By | June 3, 2006

BratislavaBratislava is a nice change of pace from Budapest and Prague. Therefore, it would have been better for us if we could have stopped in Bratislava after Prague and Budapest, but you can’t just go rearranging the geography to suit your itinerary. Bratislava is between Budapest and Prague on the train line, so that’s the order we took.

Bratislava is quite a bit smaller than Budapest and Prague. While the subway were vital to our seeing much of those cities, Bratislava doesn’t even have a subway. There are a couple tram lines, but you can walk to most things of interest. After not being able to figure out the tram information, which was only in Slovak, we took a taxi to the aprtment we had rented. The cab fare was 200 Slovak Korunas, or about US$6.5, which was pretty reasonable for the distance.

The main tourist destination is the Bratislava castle. It is up on a hill right next to the old town area and can be easily reached on foot. You get a very nice view of the city from the castle.

Even relative to Prague and Budapest, Bratislava was very inexpensive. If it hadn’t been so close to the beginning of our trip, we would have done more shopping there.

Unfortunately, it rained quite a bit while we were there. And it was cold. Very cold. I often went out in two shirts and two jackets. They were very lightweight shirts and jackets, but heck, it was June.

We did get to see the dedication of a status of Hans Christian Andersen. The Danish Embassy seemed to be organizing the event, and a girl was handing out Danish chocolates with marzipan to the dedicated members of the crowd standing in the rain. After some children sang and played musical instruments, some more children came running out with paper bags on their heads that appeared to have faces painted on them. Since everything was in Slovak and Danish, I’m really not sure what was going on, though I suspect it was related to one of Hans Christian Andersen’s fairy tales.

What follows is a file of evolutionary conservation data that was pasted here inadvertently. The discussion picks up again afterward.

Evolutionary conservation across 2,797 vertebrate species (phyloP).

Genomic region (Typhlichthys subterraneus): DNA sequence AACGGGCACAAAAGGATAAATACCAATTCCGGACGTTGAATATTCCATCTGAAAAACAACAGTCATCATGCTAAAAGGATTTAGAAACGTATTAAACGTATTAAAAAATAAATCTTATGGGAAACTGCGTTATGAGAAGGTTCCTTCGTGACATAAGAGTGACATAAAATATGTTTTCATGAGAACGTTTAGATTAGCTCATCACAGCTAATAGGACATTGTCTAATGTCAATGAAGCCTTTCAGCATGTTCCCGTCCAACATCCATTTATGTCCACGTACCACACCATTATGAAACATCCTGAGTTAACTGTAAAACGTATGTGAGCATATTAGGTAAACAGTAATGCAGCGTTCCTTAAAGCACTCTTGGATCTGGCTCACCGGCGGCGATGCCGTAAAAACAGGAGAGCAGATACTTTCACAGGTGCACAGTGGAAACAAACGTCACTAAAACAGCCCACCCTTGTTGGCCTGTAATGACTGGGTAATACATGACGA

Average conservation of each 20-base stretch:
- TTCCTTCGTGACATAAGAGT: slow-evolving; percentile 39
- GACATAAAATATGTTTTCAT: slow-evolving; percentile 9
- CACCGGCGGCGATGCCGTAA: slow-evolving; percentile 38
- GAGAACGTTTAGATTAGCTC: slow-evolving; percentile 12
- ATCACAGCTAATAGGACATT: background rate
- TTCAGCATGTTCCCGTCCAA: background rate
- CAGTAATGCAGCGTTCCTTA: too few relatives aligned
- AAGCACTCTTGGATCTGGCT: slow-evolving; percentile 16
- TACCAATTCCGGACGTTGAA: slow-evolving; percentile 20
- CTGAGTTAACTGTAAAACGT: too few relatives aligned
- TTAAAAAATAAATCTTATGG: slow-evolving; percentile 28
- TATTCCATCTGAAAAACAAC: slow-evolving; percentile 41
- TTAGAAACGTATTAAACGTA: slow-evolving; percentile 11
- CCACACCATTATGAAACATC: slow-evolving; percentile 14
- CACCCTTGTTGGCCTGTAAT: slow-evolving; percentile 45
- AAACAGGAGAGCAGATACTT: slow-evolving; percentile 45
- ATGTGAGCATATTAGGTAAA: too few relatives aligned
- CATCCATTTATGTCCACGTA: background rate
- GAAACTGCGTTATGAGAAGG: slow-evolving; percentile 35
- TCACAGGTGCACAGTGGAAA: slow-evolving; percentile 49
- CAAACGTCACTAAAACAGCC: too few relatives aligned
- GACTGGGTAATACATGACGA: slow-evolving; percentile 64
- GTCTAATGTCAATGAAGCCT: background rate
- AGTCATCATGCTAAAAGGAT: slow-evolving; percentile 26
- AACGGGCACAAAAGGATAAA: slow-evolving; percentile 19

There were a surprisingly large number of large tourist groups winding their way through the city. Then again, it was quite inexpensive there and the city is interesting.

One unfortunate development is that Bratislava appears to be a prime destination of English bachelor parties. With beers costing 50-75 cents, you can guess the attraction. We ran across quite a few groups of 20 or so rowdy young Englishmen. They were mostly well behaved, and their loutishness was mostly being inflicted upon each other. The bachelor was usually forced to wear an outlandish dress, such as a pink ballet dress. One bachelor was in a full Superman outfit. We even saw a bachelorette group where the bachelorette was dressed up like a farm girl and was carrying a tray with a tea pot and cups.

We were fortunate that a Leonardo da Vinci exhibition was at one of the museums while we were there. The exhibition included many pages from the Codex Atlanticus. There were also wood reconstructions (or in some cases, wood constructions of things Leonardo likely could not have built) of objects in many of the drawings. One cool item was a circular tank. It looked more like a flying saucer than a tank.

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